Sunday, December 13, 2015

Who Knew Social Media Could Be So Anti-Social?

We are addicted to our phones.  They’re the first thing we reach for when we wake up, and the last thing we put down before we go to sleep.  They’re our constant line of communication with outside world—all of it—for better or for worse.

The internet has brought with it a wealth of easily accessible knowledge and opportunity for the average consumer, but with that has arisen a new challenge for humanity: we must discern whether the information with which we are constantly bombarded is valuable or not.  Yet, this task is not as simple as it might seem at first glance, because often the decision of whether or not we absorb new intellectual material is a passive one.

The notion of mindlessly perusing[1] Facebook as a source of diversion is, just that, mindless.  We spend countless hours inhaling a collage of seemingly arbitrary media, whose quality is questionable at best, and ignorant or offensive at worst.  Admittedly, I'm the one posting half of this shit.  Nevertheless, we are often completely dissociated with the alternative of spending time doing something else—anything else.

The fact of the matter is that people have survived without iPhones for the entirety of human existence.  We pride ourselves on our ability to learn, analyze, create—our ability to actively seek psychological satisfaction.  The internet, at first, was the key that opened a vault of knowledge that, for most, was traditionally hidden behind lock and key.  Yet, it seems that we have come to a point where our dependence on virtual reality has compromised our social tendencies indefinitely.

We have, in effect, replaced social diversion of all forms with one that from a practical perspective is markedly inferior.  We forgo news articles written by professional journalists, and, instead, settle for tweets written by otherwise unremarkable strangers.  Instead of meeting face to face, we meet on FaceTime.  We consume every void moment[2], competing for likes and retweets, perpetuating an artificial social responsibility that we created for ourselves.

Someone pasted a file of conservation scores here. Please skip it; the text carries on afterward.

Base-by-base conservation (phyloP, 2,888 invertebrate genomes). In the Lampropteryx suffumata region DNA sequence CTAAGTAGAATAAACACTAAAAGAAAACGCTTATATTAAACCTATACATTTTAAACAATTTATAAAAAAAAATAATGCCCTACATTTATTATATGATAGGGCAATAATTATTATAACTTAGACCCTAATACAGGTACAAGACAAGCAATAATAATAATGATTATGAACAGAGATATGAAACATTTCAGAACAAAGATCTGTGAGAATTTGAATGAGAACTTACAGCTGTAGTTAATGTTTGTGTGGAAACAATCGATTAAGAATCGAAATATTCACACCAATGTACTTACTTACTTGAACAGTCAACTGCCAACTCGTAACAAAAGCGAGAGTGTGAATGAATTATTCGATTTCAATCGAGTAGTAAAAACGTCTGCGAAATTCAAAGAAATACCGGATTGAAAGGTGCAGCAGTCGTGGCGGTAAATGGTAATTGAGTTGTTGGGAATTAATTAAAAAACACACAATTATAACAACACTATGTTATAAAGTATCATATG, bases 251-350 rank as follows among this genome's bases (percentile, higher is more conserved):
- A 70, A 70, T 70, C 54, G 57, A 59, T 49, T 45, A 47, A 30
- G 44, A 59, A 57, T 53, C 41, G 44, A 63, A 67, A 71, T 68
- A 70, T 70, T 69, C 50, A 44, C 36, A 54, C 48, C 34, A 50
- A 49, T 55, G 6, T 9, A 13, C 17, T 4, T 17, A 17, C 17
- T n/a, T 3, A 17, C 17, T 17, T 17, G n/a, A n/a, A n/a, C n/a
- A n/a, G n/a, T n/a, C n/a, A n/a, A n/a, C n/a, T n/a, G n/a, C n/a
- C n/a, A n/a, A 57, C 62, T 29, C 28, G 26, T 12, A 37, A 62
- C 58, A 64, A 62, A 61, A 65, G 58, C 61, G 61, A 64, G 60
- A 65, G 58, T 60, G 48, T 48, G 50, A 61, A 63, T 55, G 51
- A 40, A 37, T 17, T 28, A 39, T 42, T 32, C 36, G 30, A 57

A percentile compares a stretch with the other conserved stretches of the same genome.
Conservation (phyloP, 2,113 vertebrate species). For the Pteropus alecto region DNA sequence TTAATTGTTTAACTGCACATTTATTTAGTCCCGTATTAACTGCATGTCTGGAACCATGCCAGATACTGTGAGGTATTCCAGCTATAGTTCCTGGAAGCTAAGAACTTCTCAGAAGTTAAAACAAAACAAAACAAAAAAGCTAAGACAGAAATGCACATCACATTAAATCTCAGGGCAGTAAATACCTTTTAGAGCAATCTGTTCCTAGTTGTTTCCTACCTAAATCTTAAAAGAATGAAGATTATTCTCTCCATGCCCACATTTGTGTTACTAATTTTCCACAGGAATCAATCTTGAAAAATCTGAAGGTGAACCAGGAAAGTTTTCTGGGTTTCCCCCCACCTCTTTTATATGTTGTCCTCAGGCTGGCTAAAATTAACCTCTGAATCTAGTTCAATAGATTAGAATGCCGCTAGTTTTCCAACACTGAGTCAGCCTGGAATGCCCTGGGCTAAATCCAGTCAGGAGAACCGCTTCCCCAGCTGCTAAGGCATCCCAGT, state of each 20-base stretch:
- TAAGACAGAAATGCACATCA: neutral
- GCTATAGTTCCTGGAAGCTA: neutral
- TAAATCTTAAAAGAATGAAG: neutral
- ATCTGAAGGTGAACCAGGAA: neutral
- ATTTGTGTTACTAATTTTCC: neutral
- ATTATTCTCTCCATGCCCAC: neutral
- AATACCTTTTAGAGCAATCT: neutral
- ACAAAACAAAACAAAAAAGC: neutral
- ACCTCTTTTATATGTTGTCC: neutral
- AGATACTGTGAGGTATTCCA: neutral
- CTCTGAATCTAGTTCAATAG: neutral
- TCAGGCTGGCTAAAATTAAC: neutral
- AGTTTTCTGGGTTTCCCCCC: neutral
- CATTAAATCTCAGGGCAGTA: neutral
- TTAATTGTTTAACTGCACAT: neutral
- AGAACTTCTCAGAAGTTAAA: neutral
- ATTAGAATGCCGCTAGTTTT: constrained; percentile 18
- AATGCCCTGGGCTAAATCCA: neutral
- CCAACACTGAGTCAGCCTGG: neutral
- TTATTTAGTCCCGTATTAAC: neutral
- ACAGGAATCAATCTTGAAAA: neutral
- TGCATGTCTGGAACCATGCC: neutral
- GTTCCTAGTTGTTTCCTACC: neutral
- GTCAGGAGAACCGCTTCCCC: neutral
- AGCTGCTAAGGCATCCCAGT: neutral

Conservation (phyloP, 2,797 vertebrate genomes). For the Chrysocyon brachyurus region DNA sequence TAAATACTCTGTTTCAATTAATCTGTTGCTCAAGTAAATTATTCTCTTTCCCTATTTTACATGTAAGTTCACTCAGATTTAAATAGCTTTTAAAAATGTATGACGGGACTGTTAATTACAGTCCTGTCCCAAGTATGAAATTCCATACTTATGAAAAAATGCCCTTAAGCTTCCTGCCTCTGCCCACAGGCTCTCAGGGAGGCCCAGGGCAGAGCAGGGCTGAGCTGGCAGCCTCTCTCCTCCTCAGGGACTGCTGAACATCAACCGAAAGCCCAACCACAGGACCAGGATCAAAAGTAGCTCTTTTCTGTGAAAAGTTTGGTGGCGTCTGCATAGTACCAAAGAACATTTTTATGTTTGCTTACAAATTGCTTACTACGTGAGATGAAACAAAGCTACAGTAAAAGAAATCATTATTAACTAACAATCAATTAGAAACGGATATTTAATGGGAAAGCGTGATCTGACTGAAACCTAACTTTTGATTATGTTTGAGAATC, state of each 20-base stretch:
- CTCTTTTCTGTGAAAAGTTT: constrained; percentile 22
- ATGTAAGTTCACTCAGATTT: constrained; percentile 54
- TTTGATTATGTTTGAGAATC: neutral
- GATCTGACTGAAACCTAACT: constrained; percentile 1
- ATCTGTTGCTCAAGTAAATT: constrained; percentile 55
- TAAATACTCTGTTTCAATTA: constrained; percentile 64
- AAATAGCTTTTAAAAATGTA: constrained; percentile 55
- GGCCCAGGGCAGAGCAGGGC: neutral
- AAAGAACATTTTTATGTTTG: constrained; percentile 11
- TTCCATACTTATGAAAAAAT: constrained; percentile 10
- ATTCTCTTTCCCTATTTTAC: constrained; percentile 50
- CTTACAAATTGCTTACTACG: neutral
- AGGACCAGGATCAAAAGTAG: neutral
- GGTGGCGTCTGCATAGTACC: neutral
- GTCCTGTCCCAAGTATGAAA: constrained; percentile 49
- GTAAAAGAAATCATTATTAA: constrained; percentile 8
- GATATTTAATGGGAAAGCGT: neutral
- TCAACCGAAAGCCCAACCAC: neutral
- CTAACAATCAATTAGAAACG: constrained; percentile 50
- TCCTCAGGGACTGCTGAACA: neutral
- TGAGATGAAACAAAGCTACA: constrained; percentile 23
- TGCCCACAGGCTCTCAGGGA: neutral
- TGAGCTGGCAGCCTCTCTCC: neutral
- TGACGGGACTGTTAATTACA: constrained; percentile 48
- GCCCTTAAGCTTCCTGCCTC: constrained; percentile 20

Suddenly, people have become more concerned with if it looked like they were having fun in their photos, than if they actually had a good time.  Similarly, we have convinced ourselves that studying and acquiring an acute knowledge[3] of this virtual reality is a valuable use for a shockingly large portion of our time.[4]  This is not by the explicit fault of anyone’s own, however, but rather, by our implicit ignorance of this problem's overwhelming pervasiveness.

As a result, without even realizing it, we've allowed social media to consume our lives.  I think it's about time we do something about it.

[1] I fear, I may be one of the minority who describes their admitted Facebook overuse in such rhetorical terms.
[2] Before Candy Crush was a thing, people read books on the toilet!
[3] This acquisition of knowledge is more commonly referred to as Facebook stalking.
[4] I got a Facebook account when I was 13 years old—if I spent two hours a day on Facebook until I was 80, I’d have logged about 48,776 hours on the world’s most popular social media outlet, by my best estimate (that’s more than 5 years).

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